The Scribe

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This page explains the DOR Scribe.

I’m the guy writing about the “mystical side of Bible-reading.”

For some posts of general interest – and to see what the blog is about – see The True Test of Faith or WHY we’re getting “less Christian.”  For posts about Feast Days – I write a lot about those – see John the Baptist, Peter and Paul – 2016.  But mostly I try to write about  the ways you might want to study the Bible.  (Unless you’re one of the “take it literally or go-to-hell” types.)

And a BTW:  In my former life I graduated from law school.  I then worked as a public defender for 24 years.  (And sometimes I slip up and “write like a lawyer.”)  But the Apostle Paul did the same thing.  His fellow Apostle – Peter – had this to say about Paul and his writing:

 Bear in mind that our Lord’s patience means salvation, just as our dear brother Paul also wrote you with the wisdom that God gave him.  He writes the same way in all his letters, speaking in them of these matters.  His letters contain some things that are hard to understand, which ignorant and unstable people distort, as they do the other Scriptures, to their own destruction.

(See 2d Peter 3:15-16 NIV, emphasis added.)  Note especially the part about God “wanting people to be saved.”  That’s a departure from some of those noisy Christians who imply they’re in an exclusive club of a “select few.”   (See e.g., Why the bumper sticker, “I’m not perfect, just forgiven” could be a ticket to Hell.”)  The point being:  I’m not alone in thinking some of those trite bumper stickers are really stupid,  if not counterproductive.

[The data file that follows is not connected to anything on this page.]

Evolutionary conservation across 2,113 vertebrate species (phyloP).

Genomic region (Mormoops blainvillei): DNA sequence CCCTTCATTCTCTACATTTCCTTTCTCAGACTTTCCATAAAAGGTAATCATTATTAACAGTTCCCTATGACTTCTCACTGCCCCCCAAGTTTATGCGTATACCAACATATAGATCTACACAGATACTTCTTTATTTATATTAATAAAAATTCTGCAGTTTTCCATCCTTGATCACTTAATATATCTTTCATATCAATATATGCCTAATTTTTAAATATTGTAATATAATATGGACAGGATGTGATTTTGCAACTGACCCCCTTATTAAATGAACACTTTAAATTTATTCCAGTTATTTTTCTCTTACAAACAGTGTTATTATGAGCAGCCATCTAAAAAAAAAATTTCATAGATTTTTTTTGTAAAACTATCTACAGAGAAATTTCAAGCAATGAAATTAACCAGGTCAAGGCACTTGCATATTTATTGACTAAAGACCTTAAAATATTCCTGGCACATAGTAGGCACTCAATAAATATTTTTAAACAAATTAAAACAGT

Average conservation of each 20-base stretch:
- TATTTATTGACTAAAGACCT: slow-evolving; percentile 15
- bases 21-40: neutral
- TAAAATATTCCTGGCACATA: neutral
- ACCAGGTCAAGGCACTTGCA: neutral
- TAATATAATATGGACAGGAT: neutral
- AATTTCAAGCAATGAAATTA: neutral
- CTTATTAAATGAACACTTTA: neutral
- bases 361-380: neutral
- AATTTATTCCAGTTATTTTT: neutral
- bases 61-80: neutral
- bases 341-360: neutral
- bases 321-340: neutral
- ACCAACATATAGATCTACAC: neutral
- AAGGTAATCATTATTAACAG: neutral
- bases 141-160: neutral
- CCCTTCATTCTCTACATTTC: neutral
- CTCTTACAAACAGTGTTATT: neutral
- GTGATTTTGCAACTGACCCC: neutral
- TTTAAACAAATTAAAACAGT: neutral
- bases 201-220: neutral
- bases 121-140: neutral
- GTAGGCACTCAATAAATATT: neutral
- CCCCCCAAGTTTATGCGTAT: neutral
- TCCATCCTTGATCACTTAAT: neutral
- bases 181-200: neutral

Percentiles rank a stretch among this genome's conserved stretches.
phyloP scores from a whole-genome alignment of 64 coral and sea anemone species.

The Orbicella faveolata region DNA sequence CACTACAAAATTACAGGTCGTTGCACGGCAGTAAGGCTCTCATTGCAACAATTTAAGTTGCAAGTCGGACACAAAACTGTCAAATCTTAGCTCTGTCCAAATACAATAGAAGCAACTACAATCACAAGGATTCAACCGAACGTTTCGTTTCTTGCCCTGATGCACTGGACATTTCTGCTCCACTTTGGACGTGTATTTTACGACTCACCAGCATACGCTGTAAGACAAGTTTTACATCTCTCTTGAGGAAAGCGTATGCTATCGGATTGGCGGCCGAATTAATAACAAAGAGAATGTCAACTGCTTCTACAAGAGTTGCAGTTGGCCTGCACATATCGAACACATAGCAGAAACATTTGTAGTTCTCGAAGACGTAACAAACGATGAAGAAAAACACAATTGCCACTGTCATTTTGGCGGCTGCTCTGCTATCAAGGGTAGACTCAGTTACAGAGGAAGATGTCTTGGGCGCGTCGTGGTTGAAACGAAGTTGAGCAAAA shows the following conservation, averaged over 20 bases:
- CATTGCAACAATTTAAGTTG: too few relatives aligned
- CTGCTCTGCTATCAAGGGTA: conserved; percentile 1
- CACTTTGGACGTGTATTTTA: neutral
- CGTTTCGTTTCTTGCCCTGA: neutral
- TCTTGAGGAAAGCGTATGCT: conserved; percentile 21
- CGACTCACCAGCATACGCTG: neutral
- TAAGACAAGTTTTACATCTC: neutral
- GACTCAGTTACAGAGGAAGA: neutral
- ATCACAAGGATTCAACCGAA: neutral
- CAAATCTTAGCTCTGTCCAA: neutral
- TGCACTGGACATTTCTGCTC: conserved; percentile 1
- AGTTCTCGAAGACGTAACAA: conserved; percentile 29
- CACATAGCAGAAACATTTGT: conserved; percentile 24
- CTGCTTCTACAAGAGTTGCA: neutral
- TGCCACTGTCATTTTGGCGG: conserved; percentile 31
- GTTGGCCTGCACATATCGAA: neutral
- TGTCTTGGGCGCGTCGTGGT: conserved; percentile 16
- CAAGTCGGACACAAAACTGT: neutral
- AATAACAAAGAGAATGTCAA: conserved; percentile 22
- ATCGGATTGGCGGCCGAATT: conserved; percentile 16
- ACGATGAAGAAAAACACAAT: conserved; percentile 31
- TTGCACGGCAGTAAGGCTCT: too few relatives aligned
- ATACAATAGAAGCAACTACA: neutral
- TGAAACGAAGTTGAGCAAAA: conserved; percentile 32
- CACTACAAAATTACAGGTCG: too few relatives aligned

If you feel the same way, you just might like this Blog.

 But we digress. . .

 A real scribe is “a person who writes books or documents by hand. . .   The profession, previously found in all literate cultures in some form, lost most of its importance and status with the advent of printing.  The work could involve copying books [but later] the profession developed into public servants, journalists, accountants, typists, and lawyers.”   (See the article Scribe – Wikipedia, and also another web article, Images of the Medieval Scribe at Work – medievalfragments, which provided the image immediately below.)

Image of Eadwine, the Scribe Cambridge, Trinity College, R. 17. 1 Christ Church Canterbury, c. 1160

My background as a “Scribe” includes a heavy dose of Daily Office Readings.  That’s where the “DOR” part of “dorscribe” comes in.

The Daily Office is a two-year set of Bible readings.  The full cycle will take you through virtually the whole Bible in two years and the psalms and Gospels three to four times.  The Revised Common Lectionary follows a three-year cycle, so if you go to an Episcopal church each Sunday for three years, you’ll have read to you “the whole Bible once in three years, and the psalms and Gospels three to four times.”

Or you could do both.

As for credentials, I am now on my 12th trip – that’s 12 times – through the Bible via the Daily Office readings, and based on the paragraph above I’ve been through the psalms and Gospels anywhere from 36 to 48 times.